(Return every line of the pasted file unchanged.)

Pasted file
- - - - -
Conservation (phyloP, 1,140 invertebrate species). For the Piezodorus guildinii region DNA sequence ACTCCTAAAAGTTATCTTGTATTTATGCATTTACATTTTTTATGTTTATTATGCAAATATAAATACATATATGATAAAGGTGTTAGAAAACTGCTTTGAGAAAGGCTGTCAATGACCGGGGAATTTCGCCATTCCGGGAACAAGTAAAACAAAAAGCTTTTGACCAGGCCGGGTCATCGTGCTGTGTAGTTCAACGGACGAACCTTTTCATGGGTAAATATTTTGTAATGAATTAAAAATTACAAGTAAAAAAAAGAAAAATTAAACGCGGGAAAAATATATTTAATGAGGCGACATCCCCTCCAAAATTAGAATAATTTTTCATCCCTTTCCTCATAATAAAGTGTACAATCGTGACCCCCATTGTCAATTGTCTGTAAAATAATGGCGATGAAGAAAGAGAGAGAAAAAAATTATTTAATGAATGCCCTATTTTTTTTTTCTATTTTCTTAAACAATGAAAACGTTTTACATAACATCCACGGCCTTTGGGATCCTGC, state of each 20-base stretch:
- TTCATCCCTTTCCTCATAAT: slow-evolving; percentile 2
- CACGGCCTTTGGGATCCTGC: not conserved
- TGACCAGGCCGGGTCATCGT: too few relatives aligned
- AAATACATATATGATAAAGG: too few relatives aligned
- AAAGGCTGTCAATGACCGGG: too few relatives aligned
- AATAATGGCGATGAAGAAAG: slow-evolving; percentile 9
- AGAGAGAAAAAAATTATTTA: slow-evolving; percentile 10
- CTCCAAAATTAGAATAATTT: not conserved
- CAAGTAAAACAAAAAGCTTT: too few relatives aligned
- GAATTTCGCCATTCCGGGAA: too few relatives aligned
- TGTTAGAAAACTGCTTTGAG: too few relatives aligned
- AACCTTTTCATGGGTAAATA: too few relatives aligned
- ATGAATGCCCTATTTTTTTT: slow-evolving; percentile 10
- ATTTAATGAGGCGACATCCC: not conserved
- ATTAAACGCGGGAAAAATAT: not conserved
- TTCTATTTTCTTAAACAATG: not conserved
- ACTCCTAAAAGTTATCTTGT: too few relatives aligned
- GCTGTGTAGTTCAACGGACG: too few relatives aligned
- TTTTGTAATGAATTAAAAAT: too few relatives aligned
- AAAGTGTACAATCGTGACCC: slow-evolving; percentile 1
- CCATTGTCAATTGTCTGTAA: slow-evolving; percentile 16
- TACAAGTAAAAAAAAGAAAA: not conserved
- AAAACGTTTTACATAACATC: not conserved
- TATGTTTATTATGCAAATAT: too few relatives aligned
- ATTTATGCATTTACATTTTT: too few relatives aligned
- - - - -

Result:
Conservation (phyloP, 1,140 invertebrate species). For the Piezodorus guildinii region DNA sequence ACTCCTAAAAGTTATCTTGTATTTATGCATTTACATTTTTTATGTTTATTATGCAAATATAAATACATATATGATAAAGGTGTTAGAAAACTGCTTTGAGAAAGGCTGTCAATGACCGGGGAATTTCGCCATTCCGGGAACAAGTAAAACAAAAAGCTTTTGACCAGGCCGGGTCATCGTGCTGTGTAGTTCAACGGACGAACCTTTTCATGGGTAAATATTTTGTAATGAATTAAAAATTACAAGTAAAAAAAAGAAAAATTAAACGCGGGAAAAATATATTTAATGAGGCGACATCCCCTCCAAAATTAGAATAATTTTTCATCCCTTTCCTCATAATAAAGTGTACAATCGTGACCCCCATTGTCAATTGTCTGTAAAATAATGGCGATGAAGAAAGAGAGAGAAAAAAATTATTTAATGAATGCCCTATTTTTTTTTTCTATTTTCTTAAACAATGAAAACGTTTTACATAACATCCACGGCCTTTGGGATCCTGC, state of each 20-base stretch:
- TTCATCCCTTTCCTCATAAT: slow-evolving; percentile 2
- CACGGCCTTTGGGATCCTGC: not conserved
- TGACCAGGCCGGGTCATCGT: too few relatives aligned
- AAATACATATATGATAAAGG: too few relatives aligned
- AAAGGCTGTCAATGACCGGG: too few relatives aligned
- AATAATGGCGATGAAGAAAG: slow-evolving; percentile 9
- AGAGAGAAAAAAATTATTTA: slow-evolving; percentile 10
- CTCCAAAATTAGAATAATTT: not conserved
- CAAGTAAAACAAAAAGCTTT: too few relatives aligned
- GAATTTCGCCATTCCGGGAA: too few relatives aligned
- TGTTAGAAAACTGCTTTGAG: too few relatives aligned
- AACCTTTTCATGGGTAAATA: too few relatives aligned
- ATGAATGCCCTATTTTTTTT: slow-evolving; percentile 10
- ATTTAATGAGGCGACATCCC: not conserved
- ATTAAACGCGGGAAAAATAT: not conserved
- TTCTATTTTCTTAAACAATG: not conserved
- ACTCCTAAAAGTTATCTTGT: too few relatives aligned
- GCTGTGTAGTTCAACGGACG: too few relatives aligned
- TTTTGTAATGAATTAAAAAT: too few relatives aligned
- AAAGTGTACAATCGTGACCC: slow-evolving; percentile 1
- CCATTGTCAATTGTCTGTAA: slow-evolving; percentile 16
- TACAAGTAAAAAAAAGAAAA: not conserved
- AAAACGTTTTACATAACATC: not conserved
- TATGTTTATTATGCAAATAT: too few relatives aligned
- ATTTATGCATTTACATTTTT: too few relatives aligned